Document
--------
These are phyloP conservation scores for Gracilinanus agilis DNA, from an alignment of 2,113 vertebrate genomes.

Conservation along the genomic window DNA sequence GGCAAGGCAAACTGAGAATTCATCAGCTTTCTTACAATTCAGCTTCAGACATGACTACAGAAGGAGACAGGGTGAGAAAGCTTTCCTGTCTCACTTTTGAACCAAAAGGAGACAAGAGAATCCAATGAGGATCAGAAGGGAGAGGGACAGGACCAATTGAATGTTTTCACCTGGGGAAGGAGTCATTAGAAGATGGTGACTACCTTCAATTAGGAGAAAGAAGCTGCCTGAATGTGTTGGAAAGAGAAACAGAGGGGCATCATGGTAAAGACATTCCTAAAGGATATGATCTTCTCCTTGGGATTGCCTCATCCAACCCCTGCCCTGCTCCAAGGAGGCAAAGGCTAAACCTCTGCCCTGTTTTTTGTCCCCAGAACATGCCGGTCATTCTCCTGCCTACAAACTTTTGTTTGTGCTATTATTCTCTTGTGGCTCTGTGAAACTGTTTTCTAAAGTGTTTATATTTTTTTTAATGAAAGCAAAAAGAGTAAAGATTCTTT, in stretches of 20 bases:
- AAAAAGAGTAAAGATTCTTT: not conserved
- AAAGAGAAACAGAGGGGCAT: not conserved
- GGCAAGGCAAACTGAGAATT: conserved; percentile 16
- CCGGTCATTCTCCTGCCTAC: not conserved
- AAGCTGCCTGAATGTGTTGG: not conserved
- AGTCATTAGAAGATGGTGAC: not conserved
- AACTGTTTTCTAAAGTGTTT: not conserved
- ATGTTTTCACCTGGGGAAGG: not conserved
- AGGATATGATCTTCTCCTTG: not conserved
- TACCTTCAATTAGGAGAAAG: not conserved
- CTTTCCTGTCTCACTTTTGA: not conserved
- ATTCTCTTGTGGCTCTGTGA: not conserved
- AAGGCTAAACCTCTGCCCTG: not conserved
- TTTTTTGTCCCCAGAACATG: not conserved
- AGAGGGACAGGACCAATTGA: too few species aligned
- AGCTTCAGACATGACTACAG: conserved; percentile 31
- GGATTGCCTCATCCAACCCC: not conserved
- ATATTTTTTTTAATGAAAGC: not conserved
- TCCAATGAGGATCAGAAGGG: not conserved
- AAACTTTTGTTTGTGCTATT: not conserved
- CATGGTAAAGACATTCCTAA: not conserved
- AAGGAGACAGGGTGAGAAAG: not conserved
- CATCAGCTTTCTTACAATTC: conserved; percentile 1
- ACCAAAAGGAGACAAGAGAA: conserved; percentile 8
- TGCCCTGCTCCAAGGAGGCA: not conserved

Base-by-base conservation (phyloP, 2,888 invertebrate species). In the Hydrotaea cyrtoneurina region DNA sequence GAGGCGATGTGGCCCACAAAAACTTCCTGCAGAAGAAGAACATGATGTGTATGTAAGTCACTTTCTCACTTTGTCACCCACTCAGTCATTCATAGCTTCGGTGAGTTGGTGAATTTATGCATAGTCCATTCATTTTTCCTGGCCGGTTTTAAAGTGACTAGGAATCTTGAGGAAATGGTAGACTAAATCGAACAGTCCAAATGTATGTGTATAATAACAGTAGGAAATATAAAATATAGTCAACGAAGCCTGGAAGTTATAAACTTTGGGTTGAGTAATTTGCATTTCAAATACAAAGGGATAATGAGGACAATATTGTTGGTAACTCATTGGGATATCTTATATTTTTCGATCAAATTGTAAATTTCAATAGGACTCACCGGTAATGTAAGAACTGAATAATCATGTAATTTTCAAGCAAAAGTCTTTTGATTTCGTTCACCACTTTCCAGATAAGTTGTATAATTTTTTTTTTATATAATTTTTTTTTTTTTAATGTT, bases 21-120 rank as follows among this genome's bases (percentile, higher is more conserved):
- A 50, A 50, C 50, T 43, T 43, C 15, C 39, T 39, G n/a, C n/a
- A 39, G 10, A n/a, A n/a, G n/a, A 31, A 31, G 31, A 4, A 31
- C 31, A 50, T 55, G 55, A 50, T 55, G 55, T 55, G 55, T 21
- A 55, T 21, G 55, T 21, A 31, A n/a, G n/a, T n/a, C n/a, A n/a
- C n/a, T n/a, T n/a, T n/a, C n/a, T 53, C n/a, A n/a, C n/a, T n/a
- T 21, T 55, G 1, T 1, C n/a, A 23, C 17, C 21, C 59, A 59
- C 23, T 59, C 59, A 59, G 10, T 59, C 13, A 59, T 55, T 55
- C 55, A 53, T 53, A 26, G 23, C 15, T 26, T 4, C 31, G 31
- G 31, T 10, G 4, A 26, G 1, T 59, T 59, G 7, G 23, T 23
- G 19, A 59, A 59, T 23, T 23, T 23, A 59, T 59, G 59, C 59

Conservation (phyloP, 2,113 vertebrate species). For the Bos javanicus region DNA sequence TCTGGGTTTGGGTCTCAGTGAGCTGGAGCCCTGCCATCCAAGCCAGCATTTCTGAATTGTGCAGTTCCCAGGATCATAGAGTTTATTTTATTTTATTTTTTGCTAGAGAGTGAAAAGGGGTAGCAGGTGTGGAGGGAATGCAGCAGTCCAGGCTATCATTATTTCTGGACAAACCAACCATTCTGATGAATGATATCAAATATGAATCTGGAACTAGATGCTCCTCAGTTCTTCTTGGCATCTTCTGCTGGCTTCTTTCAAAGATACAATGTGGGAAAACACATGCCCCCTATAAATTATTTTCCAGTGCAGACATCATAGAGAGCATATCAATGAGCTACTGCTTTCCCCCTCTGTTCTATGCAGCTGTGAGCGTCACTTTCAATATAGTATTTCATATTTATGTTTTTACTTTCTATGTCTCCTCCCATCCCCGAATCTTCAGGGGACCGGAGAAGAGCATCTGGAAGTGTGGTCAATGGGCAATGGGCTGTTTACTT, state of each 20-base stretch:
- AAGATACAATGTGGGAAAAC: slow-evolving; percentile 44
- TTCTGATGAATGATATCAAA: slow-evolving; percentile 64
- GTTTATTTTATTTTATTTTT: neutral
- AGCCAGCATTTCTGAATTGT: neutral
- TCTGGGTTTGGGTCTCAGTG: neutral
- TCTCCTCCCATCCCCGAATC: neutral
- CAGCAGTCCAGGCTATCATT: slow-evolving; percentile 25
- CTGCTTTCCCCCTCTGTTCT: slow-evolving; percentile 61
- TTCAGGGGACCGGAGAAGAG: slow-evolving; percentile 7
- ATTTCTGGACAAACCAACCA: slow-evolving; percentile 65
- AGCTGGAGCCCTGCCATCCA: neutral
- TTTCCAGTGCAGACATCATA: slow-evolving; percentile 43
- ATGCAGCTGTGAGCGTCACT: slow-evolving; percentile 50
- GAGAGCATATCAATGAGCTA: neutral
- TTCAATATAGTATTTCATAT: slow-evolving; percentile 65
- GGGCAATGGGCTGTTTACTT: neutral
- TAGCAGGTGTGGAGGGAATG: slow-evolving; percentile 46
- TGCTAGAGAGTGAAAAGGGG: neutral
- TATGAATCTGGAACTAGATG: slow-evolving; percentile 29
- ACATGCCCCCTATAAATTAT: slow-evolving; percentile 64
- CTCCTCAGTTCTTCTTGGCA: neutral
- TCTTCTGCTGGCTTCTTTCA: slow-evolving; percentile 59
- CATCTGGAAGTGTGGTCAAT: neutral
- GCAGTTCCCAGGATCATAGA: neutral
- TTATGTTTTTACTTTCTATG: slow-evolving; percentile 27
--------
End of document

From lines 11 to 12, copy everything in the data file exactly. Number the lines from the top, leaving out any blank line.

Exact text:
- AGGATATGATCTTCTCCTTG: not conserved
- TACCTTCAATTAGGAGAAAG: not conserved